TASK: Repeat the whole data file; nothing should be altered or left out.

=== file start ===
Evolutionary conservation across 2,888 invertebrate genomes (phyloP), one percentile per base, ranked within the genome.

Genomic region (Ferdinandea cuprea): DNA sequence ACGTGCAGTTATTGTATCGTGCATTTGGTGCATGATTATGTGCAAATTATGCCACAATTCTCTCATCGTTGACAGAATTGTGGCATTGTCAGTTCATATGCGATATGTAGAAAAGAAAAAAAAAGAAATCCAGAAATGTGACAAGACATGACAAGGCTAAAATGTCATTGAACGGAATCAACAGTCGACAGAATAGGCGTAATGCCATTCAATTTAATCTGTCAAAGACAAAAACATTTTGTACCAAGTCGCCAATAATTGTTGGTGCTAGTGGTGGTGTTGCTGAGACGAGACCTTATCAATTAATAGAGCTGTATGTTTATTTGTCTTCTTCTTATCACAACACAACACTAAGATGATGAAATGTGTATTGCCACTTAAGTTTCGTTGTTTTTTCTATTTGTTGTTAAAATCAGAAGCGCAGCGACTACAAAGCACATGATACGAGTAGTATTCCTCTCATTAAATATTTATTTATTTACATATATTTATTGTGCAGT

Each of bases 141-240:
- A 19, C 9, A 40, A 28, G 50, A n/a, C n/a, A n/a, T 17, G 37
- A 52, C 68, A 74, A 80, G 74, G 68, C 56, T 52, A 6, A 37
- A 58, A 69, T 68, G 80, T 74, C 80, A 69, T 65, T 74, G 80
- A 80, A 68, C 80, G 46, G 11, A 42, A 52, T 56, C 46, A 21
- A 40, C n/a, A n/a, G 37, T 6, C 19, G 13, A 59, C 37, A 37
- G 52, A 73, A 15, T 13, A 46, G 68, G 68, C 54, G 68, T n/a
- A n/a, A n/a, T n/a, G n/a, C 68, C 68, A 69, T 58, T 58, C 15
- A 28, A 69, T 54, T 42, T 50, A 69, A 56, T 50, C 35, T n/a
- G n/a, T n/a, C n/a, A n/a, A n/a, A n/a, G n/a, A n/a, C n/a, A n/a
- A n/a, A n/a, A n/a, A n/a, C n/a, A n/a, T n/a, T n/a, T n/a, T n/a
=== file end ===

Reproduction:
Evolutionary conservation across 2,888 invertebrate genomes (phyloP), one percentile per base, ranked within the genome.

Genomic region (Ferdinandea cuprea): DNA sequence ACGTGCAGTTATTGTATCGTGCATTTGGTGCATGATTATGTGCAAATTATGCCACAATTCTCTCATCGTTGACAGAATTGTGGCATTGTCAGTTCATATGCGATATGTAGAAAAGAAAAAAAAAGAAATCCAGAAATGTGACAAGACATGACAAGGCTAAAATGTCATTGAACGGAATCAACAGTCGACAGAATAGGCGTAATGCCATTCAATTTAATCTGTCAAAGACAAAAACATTTTGTACCAAGTCGCCAATAATTGTTGGTGCTAGTGGTGGTGTTGCTGAGACGAGACCTTATCAATTAATAGAGCTGTATGTTTATTTGTCTTCTTCTTATCACAACACAACACTAAGATGATGAAATGTGTATTGCCACTTAAGTTTCGTTGTTTTTTCTATTTGTTGTTAAAATCAGAAGCGCAGCGACTACAAAGCACATGATACGAGTAGTATTCCTCTCATTAAATATTTATTTATTTACATATATTTATTGTGCAGT

Each of bases 141-240:
- A 19, C 9, A 40, A 28, G 50, A n/a, C n/a, A n/a, T 17, G 37
- A 52, C 68, A 74, A 80, G 74, G 68, C 56, T 52, A 6, A 37
- A 58, A 69, T 68, G 80, T 74, C 80, A 69, T 65, T 74, G 80
- A 80, A 68, C 80, G 46, G 11, A 42, A 52, T 56, C 46, A 21
- A 40, C n/a, A n/a, G 37, T 6, C 19, G 13, A 59, C 37, A 37
- G 52, A 73, A 15, T 13, A 46, G 68, G 68, C 54, G 68, T n/a
- A n/a, A n/a, T n/a, G n/a, C 68, C 68, A 69, T 58, T 58, C 15
- A 28, A 69, T 54, T 42, T 50, A 69, A 56, T 50, C 35, T n/a
- G n/a, T n/a, C n/a, A n/a, A n/a, A n/a, G n/a, A n/a, C n/a, A n/a
- A n/a, A n/a, A n/a, A n/a, C n/a, A n/a, T n/a, T n/a, T n/a, T n/a